Thoughts on Characterization and Voice in Novel Writing

Gab Share

I started writing novels in 1993, and I was much better in the 1990s than I am now. But I am relearning some of the craft that I lost in my ten year writer’s block (1998 to 2009). Compare these openings to my novel Silver Skies:

RABBI DOR BEN HABAKKUK followed the rules of his religion, denied himself the woman of his dreams, and married a woman named Rachel. Now, after years of silence, Dor couldn’t believe his eyes. . .

At the edge of a cliff, the woman of his dreams gazed. Her soft hair radiated from sunlight that streamed through Douglas Firs. Leaves whispered. . .rustled. . .six years. . .and thoughts of her still obsessed him. He hadn’t married her and felt an emptiness his present marriage couldn’t fill. Perhaps marriage never could fill these deepest longings, maybe he expected too much of it. Ash grey pebbles crunched as he walked and wandered deeper into the watershed, if only loneliness would disappear.


She bounced her head about as if she searched for the direction of the voice.

“It’s me.”


Fallen tree trunks scattered about, and mirrored his life, like his past, that haunted him. “Have you forgotten me, Brianna?”

“Forget you? How could I ever forget you?”

Dor looked down at the ground. “You know. . .I’m married and have a daughter.”

“So why do you tell me this?”

His mind became fuzzy like the ferns on the fallen trunks. “I can’t tell you how often I’ve thought of you.”

A woman at the edge of a cliff gazed.  Her soft hair radiated from sunlight streaming through Douglas Firs.  There was the faintest rustling of leaves.  Six years. . .and thoughts of her still obsessed him.  He hadn’t married her and felt an emptiness which his present marriage couldn’t fill.  Perhaps marriage never could fill these deepest longings, maybe he expected too much of it.  Ash grey pebbles crunched as he walked and wandered deeper into the watershed, if only loneliness would disappear.


She bounced her head about as if searching for the direction of the voice.

“I’m here,” he said.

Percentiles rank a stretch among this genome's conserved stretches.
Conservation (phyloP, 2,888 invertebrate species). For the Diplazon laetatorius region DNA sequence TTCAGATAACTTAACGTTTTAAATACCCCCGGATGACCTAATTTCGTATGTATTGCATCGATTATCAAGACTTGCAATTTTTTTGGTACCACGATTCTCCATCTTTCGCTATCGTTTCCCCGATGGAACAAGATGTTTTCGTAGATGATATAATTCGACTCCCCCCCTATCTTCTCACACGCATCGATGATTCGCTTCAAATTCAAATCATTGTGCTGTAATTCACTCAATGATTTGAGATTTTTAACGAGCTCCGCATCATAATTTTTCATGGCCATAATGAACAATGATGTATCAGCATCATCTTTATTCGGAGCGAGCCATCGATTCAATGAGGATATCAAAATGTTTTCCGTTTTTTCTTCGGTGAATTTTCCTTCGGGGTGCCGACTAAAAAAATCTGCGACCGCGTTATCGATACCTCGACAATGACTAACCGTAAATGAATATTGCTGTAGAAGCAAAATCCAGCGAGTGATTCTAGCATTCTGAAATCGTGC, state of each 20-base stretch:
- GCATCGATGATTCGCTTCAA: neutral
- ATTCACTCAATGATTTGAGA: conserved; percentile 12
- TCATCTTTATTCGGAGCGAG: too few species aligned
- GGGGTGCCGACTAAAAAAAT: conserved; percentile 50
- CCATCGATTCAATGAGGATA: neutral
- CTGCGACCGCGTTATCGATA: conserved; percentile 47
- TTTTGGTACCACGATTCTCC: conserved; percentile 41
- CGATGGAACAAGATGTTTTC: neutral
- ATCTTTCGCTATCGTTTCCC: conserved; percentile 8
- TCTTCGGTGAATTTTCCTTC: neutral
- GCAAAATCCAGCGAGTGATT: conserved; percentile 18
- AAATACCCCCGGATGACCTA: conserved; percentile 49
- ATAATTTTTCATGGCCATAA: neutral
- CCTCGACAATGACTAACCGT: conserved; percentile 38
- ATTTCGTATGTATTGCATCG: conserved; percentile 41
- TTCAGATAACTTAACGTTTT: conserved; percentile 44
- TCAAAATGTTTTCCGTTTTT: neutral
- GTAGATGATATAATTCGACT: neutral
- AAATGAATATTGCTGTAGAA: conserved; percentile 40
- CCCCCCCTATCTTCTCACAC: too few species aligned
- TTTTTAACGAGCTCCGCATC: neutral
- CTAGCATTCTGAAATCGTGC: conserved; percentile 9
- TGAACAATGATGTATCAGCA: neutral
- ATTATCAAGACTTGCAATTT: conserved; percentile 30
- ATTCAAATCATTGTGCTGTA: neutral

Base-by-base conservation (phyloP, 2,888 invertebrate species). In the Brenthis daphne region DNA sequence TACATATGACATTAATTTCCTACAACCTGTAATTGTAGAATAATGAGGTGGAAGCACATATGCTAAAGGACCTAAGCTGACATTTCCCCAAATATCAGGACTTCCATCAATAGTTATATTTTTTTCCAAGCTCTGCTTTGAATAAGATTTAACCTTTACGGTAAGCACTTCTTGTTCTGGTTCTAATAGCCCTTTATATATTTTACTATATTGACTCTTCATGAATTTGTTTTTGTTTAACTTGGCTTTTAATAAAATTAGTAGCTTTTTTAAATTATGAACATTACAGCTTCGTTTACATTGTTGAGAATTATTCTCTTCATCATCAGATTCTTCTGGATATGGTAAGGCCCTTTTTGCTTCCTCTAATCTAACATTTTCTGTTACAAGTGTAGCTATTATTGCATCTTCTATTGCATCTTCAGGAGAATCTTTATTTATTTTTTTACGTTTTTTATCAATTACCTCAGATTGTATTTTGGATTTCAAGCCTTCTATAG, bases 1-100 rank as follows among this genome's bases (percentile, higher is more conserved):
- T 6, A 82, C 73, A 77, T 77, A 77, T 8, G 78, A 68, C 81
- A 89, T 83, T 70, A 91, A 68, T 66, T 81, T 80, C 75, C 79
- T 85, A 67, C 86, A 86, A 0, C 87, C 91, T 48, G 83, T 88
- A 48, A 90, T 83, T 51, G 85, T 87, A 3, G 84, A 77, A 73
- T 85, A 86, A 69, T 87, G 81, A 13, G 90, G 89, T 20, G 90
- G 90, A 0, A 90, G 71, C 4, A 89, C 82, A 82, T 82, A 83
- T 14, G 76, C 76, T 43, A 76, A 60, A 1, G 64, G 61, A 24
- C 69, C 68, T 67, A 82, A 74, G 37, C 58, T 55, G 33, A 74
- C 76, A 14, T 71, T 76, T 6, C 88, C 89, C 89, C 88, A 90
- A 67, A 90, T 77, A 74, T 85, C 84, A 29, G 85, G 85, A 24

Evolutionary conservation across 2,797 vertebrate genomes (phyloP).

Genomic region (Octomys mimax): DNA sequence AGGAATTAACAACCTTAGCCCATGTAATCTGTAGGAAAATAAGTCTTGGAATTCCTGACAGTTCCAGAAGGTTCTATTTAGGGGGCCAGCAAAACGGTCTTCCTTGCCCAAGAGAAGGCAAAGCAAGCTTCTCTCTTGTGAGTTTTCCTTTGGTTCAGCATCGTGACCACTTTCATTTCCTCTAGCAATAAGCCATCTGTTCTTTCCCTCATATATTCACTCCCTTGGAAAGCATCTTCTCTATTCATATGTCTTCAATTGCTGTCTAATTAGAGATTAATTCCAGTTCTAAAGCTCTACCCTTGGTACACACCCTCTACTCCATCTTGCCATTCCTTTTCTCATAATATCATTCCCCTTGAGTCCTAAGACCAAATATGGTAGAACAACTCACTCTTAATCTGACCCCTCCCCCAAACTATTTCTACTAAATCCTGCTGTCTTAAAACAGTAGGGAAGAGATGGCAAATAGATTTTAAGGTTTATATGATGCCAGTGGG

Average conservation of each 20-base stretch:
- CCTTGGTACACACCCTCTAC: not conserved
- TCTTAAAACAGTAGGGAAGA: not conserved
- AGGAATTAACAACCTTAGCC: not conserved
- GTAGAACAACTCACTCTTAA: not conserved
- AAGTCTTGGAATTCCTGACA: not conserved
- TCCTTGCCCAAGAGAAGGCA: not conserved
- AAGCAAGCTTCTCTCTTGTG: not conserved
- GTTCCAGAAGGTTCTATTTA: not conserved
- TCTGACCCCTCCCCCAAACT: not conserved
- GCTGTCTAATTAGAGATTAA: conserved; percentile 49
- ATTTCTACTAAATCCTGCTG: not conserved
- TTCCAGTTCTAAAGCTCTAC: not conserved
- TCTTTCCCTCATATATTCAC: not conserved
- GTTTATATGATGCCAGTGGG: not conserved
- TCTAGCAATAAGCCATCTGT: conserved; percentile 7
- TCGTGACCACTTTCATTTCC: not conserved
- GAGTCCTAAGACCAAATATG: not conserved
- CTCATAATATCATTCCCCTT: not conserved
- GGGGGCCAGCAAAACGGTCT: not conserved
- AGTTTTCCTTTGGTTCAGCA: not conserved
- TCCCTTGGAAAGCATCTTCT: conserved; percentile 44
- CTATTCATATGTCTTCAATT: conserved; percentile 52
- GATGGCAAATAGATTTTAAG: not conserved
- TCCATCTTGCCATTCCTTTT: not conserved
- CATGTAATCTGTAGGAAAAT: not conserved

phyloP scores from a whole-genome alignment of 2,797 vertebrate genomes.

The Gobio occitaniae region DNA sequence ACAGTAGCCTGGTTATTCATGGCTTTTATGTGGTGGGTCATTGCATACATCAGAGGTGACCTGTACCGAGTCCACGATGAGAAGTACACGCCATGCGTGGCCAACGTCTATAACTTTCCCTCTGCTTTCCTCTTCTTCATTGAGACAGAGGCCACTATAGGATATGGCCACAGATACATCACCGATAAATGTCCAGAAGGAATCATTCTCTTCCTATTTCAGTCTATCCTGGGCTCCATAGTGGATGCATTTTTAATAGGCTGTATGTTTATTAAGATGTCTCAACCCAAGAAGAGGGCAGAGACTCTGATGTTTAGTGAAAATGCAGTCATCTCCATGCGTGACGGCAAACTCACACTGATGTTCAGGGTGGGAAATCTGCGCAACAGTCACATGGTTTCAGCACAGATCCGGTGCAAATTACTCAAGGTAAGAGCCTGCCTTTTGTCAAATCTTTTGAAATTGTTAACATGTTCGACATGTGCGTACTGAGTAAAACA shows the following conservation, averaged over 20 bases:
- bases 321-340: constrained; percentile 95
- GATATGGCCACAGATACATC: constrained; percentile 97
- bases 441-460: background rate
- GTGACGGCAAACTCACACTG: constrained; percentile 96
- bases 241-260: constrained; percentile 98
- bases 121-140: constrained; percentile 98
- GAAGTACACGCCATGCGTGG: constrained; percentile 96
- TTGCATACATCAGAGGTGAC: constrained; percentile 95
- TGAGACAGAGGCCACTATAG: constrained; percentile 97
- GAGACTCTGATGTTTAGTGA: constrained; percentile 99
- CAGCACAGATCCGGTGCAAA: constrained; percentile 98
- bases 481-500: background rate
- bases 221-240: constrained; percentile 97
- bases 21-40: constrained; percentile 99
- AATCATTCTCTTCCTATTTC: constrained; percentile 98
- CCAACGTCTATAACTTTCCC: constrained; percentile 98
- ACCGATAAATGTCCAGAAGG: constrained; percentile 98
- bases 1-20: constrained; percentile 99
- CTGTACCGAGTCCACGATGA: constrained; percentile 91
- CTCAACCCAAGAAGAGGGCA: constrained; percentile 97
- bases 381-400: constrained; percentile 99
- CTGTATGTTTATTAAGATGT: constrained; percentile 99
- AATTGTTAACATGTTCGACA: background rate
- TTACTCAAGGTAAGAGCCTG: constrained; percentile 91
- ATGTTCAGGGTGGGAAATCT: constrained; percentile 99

Fallen tree trunks were scattered about; the past haunted him.  “I thought you’d forgotten me.”

“Forget you?  How could I?”

Dor looked down at the ground.  “I’m married and have a daughter.”

“Are you happy?”

His mind became fuzzy like the ferns on the fallen trunks.  “I missed you.”

“What’s the matter?”

“Only thoughts of you have encouraged me.”

ANALYSIS: The first version I wrote around 2009. I dislike it. The second version that I wrote in 1994 was superior. First off, my God’s eye point of view in the first version is not working, because it distances the reader from what is happening in the point of view character’s soul (Dor). The second version reads like it is the EXACT THOUGHTS of the POV character Dor, who tends to be philosophical and introspective as a character. The wording of the sentences, they way they flow in the second version seems like a natural outgrowth of the character’s thoughts. The 2nd version is more believable and seems more authentic and real. What I wrote in the 1990s is the character’s stream of consciousness, which is a fancy writer’s term for the character lost in their thoughts. It’s very effective, it makes you want to lose yourself into the story. I recall when I wrote the first version, I was trying to write in 3rd person limited POV. I actually veered into omniscient a bit, but it worked because WHEN I DID, I maintained the voice of the POV character, and I kept the voice for each character unique. By trying to have a consistent POV in 2009, I ruined the book, because the voices for all the characters started blending in. You couldn’t differentiate between them. Omniscient POV works better for an event story, which is a story about a disorder that needs correction, but even then, maintaining each character’s voice as strong is essential to keep up reader interest. If your characters seem fake, you lose your reader. Because Silver Skies is a character story (about a character searching for his role in life), it is very important that each character’s voice be strong and unique.

Now let’s study some passages from my favorite books:

Here is a passage from Leon Uris’s Exodus:

The airplane plip-plopped down the runway to a halt before the big sign: WELCOME TO CYPRUS. Mark Parker looked out of the window and in the distance he could see the jagged wonder of the Peak of Five Fingers of the northern coastal range. In an hour or so he would be driving though the pass to Kyrenia. He stepped into the aisle, straightened out his necktie, rolled down his sleeves, and slipped into his jacked, “Welcome to Cyprus, welcome to Cyprus. . .” It ran through his head. It was from Othello, he thought, but the full quotation slipped his mind.